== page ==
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Hostility that Could Lead to Violence

Hostility that Could Lead to Violence

Hostility (that Could Lead to Violence)

Hostility can lead to various levels of disruption in the workplace. It can begin as simple insubordination, conflicts with peers and threats, and can escalate to theft, arson, or even murder and suicide. Experts use the term "critical incident" to describe events that could potentially lead to workplace violence. Critical incidents can include refusal to follow company policy, antagonism toward customers, verbal wishes to hurt co-workers and/or management, and actual threats of a sexual or violent nature. Though possibly ignored or minimized by co-workers and management, it is crucial that these critical incidents are seen as warning signs and dealt with immediately with positive management strategies.

Workplace Violence:

For the purpose of this book, workplace violence is defined as any situation that may increase in intensity and threaten the safety of any employee, have an impact on any employee's physical and/or psychological well-being, and/or cause damage to company property.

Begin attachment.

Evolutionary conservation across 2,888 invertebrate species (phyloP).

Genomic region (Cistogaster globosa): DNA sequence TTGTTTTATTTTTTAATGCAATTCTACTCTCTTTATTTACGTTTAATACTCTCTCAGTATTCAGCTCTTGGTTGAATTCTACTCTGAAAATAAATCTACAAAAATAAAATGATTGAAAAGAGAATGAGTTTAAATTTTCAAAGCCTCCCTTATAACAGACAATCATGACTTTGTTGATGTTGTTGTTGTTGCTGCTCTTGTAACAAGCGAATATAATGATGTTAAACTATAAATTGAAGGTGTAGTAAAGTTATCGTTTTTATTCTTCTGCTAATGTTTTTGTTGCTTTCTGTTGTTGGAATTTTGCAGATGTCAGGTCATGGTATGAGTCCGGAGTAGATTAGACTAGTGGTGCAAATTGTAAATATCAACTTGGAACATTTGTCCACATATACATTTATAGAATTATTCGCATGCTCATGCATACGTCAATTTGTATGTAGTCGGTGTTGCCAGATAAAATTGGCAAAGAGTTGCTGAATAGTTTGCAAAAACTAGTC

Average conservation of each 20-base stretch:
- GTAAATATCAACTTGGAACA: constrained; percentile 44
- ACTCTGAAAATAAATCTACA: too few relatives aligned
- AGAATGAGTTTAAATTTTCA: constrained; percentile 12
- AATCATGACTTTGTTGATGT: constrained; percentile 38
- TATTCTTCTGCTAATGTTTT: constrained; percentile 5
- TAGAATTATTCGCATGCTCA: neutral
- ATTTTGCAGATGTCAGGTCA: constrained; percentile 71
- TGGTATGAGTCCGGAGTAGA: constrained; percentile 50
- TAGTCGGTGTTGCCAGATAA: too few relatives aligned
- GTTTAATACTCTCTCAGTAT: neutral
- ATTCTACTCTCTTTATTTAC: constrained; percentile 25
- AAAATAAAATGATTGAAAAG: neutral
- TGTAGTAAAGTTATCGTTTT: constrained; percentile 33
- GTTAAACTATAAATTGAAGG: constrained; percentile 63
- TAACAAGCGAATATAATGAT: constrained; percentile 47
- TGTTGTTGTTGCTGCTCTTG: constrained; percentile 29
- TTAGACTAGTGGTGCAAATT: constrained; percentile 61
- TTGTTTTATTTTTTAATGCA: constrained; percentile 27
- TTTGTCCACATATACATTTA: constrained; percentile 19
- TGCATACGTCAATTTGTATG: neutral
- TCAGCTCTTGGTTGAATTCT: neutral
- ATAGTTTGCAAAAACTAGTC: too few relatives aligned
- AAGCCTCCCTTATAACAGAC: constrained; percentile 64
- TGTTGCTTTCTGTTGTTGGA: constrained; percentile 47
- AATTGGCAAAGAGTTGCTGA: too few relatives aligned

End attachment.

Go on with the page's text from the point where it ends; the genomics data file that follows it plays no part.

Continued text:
Although accurate predictions of violence are difficult to make, the best indicator of future behavior is past behavior. The best predictor of future violence is a history of violence.

Violent people often give out many signals - even progressively serious signals - that they might violently act out their frustration. The tragedy of workplace violence occurs when these signals are not recognized or are not reported to the next level of management. In this section you will find some tools to help you identify and evaluate indications of possible violent tendencies.

Warning Signs of Hostility

  • Intimidation of others
  • Angry outbursts, low tolerance for frustration, holds grudges
  • Sullen withdrawal or suspicious of others' motives
  • Substance abuse
  • Lacks control of impulses
  • Has financial or family problems, or is socially isolated
  • Blames others for mistakes and difficulties, is defensive when criticized
  • Ominous threats, or conflict with boss or co-worker(s)
  • Obsessions or stalking
  • Owns or discusses weapons

What to Do After a Critical Incident: Ten Tips

  1. Recognize signs of trouble and take action as soon as possible
  2. Take all threats seriously
  3. Assemble a crisis management team to review procedures
  4. Create a crisis management plan
  5. Mobilize professional advisors to analyze behavior, threats, and potential for future violence
  6. Investigate and interview people about the incident
  7. Meet with hostile employee and listen to his point of view
  8. Provide coaching or counseling
  9. Take disciplinary action as appropriate
  10. Provide protection for those threatened

For a comprehensive view on this subject, read Preventing Workplace Violence by Marianne Minor, Crisp Publications.

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